Woodson was studying history at Harvard University. He saw that black people were not well represented in history books. Black history was also not discussed in his classes. According to the way many historians taught the nation’s past, African Americans were barely part of the story.
Woodson knew this was not true. So in 1915, he and Jesse E. Moorland, a black minister and community leader, founded what would become the Association for the Study of African American Life and History. The organization would promote studying black history and celebrate the accomplishments of African Americans.
In 1926, the ASALH launched a black history week to bring attention to their mission and help schools organize lessons on the topic. Woodson chose the second week in February. That week held two very important dates: Frederick Douglass’ birthday on February 14 and Abraham Lincoln’s birthday on February 12. Douglass was a famous African-American writer, speaker, and anti-slavery activist. Both were major figures in black history, and particularly in the fight against slavery.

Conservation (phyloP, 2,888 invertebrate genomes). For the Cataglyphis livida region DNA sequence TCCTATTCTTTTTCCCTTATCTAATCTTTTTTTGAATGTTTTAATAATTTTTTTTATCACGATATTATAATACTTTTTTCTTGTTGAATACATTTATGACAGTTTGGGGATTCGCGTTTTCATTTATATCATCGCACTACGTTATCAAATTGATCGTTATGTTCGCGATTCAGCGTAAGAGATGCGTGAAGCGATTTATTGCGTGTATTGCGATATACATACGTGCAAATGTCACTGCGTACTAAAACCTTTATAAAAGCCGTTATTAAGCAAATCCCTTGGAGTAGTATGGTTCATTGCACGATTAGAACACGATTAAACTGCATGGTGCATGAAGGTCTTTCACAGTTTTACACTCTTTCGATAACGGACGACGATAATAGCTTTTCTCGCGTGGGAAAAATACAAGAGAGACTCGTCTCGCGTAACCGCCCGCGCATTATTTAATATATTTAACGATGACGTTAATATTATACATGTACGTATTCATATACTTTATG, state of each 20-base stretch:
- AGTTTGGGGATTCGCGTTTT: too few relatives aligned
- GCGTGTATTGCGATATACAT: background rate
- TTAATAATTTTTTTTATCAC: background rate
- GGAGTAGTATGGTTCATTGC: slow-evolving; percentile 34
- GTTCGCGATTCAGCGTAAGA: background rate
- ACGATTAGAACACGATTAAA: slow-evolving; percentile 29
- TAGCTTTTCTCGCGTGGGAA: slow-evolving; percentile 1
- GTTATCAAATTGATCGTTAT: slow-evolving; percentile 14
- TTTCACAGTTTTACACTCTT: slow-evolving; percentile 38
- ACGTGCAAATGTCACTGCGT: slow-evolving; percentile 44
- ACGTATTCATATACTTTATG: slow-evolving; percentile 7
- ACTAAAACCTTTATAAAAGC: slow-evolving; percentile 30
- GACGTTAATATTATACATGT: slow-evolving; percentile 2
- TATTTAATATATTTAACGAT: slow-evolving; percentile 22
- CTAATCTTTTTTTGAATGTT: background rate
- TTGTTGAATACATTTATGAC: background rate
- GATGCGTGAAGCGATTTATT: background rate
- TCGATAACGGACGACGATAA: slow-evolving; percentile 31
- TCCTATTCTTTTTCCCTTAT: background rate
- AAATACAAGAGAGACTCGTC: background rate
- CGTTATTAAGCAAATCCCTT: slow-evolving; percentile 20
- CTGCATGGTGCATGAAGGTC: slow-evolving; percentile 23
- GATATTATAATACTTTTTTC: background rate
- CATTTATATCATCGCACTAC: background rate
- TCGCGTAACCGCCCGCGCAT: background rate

By the mid-1960s, the most popular textbook for eighth-grade U.S. history classes mentioned only two black people in the entire 100 years since the Civil War. This problem could no longer be ignored. It was in that decade that colleges and universities across the country transformed the week into a Black History Month on campus.
President Gerald Ford decreed Black History Month a national observance in 1976.
“In celebrating Black History Month,” Ford said in his message, “we can seize the opportunity to honor the too-often neglected accomplishments of black Americans in every area of endeavor throughout our history.”
Now, Black History Month is celebrated in February in schools and communities all over the country.